Poll Challengers Prepare for Election Day

October 23, 2020

Kathryn DePauw
Editor in Chief

   With the Nov. 3 presidential election fast approaching, some voters fear that people with guns and intimidating demeanors plan to flood the polls. Images of militarized men lining up to intimidate voters inundate our newsfeeds. But this might not be the most disruptive partisan action that could impact the election’s outcome.
   On Oct. 16, Michigan Secretary of State Jocelyn Benson and Attorney General Dana Nessel tried to assuage the concerns over intimidating poll watchers by limiting the open carry ability of people at the polls. Many polling locations, such as schools and churches, already have strict prohibitions against firearms. Part of this predicted surge in poll watchers reflects President Trump’s call to conservatives during the first debate. However, there has been little discussion of who will be behind the scenes watching and engaging in the process — that is, the poll challengers.
   Here in Northern Michigan, some conservatives have decided to work at polling stations in this election, albeit not in their own counties. One of the most prominent voices is that of “Trucker” Randy Bishop, an outspoken open-carry advocate,  convicted felon, and Trump supporter in Antrim County. Bishop is well-known for his conservative radio program, “Your Defending Fathers,” as well as his connections with far-right fringe groups, though he claims to have no official affiliation with them.  
   “I’ve spoken to and I’ve educated various militia groups, Proud Boys, other types of groups — pro-second amendment groups. I’m a very strong supporter of the second amendment,” Bishop told the White Pine Press on Oct. 15. Bishop plans to work at a polling station, traveling to Detroit on election day to monitor voters and poll workers.
   On Oct. 9, Bishop was removed from Facebook for a controversial post. His personal page, and numerous others that he was owner/administrator of, were taken down a half hour after his radio program aired that day. Bishop believes that his show that day triggered Facebook’s actions. The program described the plot to kidnap Governor Whitmer as a staged Democratic ploy designed to make the Democrats look sympathetic and elevate Whitmer’s position in the party. “It’s being done by Governor Gretchen Whitmer and working with, in concert with, the Deep-State, ‘never Trump’ FBI that don’t want Donald Trump to win reelection on Nov. 3,” Bishop claimed.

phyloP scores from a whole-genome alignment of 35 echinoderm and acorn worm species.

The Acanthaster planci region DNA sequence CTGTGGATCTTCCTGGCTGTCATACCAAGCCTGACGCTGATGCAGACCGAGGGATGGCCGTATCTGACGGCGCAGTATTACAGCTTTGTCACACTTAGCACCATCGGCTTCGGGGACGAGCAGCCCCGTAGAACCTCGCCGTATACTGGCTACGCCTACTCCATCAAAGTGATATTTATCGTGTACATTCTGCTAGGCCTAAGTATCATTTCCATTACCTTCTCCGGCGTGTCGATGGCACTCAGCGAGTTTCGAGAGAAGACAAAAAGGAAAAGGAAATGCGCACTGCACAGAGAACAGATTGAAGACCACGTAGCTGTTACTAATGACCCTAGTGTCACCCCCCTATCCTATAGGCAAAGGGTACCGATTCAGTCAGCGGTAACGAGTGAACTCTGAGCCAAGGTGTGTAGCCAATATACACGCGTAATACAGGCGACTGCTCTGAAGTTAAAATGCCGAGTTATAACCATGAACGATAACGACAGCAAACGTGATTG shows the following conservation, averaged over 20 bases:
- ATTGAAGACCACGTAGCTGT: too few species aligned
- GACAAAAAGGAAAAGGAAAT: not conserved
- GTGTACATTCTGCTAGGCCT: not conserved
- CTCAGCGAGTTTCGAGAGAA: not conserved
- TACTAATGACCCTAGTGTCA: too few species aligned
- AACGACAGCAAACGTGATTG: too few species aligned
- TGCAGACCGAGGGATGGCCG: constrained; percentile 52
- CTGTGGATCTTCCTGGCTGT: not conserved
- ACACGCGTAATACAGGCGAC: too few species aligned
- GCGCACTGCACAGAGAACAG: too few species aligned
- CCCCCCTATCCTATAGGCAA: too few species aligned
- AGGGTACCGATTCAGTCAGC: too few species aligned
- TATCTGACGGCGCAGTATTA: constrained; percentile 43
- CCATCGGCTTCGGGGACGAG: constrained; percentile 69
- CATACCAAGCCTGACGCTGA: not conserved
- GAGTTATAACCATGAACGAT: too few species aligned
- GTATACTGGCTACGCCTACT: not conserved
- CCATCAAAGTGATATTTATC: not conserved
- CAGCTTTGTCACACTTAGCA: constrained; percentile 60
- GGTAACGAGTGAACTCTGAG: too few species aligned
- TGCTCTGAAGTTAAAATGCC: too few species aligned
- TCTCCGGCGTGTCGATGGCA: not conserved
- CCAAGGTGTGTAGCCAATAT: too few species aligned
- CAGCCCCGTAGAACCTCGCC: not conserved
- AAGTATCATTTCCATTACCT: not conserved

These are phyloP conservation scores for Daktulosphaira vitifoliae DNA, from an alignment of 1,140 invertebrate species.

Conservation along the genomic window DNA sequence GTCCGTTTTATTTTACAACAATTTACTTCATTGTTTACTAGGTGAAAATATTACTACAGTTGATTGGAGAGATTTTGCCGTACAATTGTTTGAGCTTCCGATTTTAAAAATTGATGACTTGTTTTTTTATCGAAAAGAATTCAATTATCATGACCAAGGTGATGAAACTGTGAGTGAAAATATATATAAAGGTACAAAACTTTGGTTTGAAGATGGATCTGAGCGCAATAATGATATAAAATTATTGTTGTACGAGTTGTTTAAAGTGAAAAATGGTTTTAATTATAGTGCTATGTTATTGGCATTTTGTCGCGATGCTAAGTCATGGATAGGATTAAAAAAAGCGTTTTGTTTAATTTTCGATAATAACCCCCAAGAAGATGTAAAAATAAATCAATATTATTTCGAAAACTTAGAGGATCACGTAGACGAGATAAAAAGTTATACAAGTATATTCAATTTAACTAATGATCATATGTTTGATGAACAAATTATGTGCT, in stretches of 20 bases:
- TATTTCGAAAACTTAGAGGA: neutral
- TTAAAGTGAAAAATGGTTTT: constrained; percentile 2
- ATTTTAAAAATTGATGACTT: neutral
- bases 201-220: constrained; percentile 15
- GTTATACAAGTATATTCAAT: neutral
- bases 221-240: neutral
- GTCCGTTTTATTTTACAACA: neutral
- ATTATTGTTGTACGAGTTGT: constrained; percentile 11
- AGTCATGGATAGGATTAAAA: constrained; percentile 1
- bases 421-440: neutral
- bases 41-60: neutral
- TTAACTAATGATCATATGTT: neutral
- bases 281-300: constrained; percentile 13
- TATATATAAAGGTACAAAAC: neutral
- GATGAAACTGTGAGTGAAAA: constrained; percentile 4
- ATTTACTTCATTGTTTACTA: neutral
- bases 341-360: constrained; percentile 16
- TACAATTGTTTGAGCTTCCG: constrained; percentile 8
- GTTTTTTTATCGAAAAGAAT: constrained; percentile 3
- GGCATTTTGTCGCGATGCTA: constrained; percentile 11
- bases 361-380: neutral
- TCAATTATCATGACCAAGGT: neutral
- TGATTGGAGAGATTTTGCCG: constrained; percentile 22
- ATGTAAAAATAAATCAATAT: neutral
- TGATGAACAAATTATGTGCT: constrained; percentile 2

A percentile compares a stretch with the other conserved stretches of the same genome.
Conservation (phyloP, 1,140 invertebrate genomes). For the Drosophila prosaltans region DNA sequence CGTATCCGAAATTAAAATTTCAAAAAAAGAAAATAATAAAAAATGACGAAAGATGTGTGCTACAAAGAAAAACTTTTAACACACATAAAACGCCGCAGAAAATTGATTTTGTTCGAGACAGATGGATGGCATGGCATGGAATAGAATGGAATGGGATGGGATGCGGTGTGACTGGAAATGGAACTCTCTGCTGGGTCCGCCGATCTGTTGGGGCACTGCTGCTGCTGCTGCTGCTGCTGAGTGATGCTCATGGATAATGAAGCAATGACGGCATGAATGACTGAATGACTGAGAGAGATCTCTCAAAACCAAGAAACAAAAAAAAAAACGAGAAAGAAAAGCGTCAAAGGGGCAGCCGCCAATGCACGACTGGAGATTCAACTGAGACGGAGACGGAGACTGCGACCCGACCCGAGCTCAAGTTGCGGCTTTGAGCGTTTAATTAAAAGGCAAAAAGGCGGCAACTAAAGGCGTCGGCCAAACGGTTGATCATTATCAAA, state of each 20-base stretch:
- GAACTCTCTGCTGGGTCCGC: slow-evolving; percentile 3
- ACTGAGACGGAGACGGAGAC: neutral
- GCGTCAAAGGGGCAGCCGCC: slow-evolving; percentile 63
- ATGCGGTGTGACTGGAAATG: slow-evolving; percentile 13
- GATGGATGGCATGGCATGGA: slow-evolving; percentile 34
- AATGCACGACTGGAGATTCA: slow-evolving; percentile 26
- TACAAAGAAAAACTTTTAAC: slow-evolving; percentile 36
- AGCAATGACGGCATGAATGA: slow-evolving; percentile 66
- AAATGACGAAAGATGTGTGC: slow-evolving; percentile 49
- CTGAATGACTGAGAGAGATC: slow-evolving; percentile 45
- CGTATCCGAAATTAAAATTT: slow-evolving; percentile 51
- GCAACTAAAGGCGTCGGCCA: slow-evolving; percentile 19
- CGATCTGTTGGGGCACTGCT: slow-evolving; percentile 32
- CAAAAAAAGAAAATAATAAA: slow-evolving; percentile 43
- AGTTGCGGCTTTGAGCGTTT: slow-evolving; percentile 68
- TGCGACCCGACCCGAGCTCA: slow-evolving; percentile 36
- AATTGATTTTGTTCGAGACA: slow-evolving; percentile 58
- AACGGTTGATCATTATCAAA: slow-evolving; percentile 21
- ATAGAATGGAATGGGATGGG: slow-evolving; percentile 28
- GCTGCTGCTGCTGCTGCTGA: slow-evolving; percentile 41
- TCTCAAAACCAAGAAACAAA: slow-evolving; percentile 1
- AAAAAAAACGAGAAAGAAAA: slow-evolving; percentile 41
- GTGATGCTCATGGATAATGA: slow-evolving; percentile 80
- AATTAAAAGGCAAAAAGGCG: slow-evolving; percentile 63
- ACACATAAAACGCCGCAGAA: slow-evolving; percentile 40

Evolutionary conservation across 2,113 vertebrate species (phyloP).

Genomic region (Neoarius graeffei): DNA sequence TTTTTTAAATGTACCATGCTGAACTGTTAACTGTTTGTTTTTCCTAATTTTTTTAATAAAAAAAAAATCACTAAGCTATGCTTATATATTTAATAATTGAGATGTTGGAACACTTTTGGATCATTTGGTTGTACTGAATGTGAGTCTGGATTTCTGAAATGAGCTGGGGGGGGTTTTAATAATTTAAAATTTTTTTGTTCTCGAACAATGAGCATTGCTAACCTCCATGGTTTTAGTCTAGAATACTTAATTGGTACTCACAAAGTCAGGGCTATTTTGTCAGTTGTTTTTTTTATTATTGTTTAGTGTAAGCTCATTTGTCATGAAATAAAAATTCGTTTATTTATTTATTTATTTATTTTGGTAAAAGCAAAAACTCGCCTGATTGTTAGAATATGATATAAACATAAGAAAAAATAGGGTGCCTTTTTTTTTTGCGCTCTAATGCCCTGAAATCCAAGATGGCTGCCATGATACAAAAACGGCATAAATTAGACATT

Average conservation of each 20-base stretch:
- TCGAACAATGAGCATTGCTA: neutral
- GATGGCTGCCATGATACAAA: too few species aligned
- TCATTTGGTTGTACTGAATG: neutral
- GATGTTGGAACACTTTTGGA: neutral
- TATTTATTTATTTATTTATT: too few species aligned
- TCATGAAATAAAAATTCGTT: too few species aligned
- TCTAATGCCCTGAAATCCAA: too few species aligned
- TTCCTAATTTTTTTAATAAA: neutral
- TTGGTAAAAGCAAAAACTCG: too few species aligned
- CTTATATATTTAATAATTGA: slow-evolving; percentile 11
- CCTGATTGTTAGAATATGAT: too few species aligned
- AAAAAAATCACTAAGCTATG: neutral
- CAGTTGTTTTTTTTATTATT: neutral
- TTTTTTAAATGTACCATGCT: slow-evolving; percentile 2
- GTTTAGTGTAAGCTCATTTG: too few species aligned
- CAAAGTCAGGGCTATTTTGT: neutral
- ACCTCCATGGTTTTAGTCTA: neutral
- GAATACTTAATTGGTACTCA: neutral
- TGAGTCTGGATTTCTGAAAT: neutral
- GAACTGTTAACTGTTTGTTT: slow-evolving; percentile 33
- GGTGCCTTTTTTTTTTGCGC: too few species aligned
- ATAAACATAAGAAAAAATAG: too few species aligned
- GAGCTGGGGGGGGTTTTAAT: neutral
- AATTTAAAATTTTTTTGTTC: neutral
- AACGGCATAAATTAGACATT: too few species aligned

Facebook told Michigan Radio that it banned Bishop’s pages for being a “militarized social movement,” a claim he calls a lie. Bishop insists that his personal page and the groups he’s part of, including the “Michigan 2A for Sanctuary Counties” page (with more than 98,000 verified Michigan citizens), are groups based on constitutional rights.
   Bishop plans to file federal lawsuits against Facebook and Mark Zuckerberg for deleting pages based on what he alleges are the violation of his rights to freedom of speech, press, and religion. He believes he has been discriminated against due to what he calls his Christian beliefs and support of the second amendment.

   Bishop is currently working with the Michigan Republican Party and the Election Integrity Fund to coordinate poll challengers across the state and focus on democratic strongholds, like Detroit. Although Bishop describes the Election Integrity Fund as non-partisan, the organization is considered conservative and has been involved in litigation against some of the Democratic administration’s election decisions. The group sued Lansing and Flint over the use of private grant funds, which focused on progressive cities, to help pay for election staffing, training, and equipment costs. It also filed a legal challenge against Benson for allowing people to apply electronically for absentee ballots.

​   These groups have been hosting training events to organize and certify poll challengers for Nov. 3. Bishop recently became certified in Traverse City at a local church, with other poll challenger trainings planned for Oct. 28 and 29 in TC and Gaylord.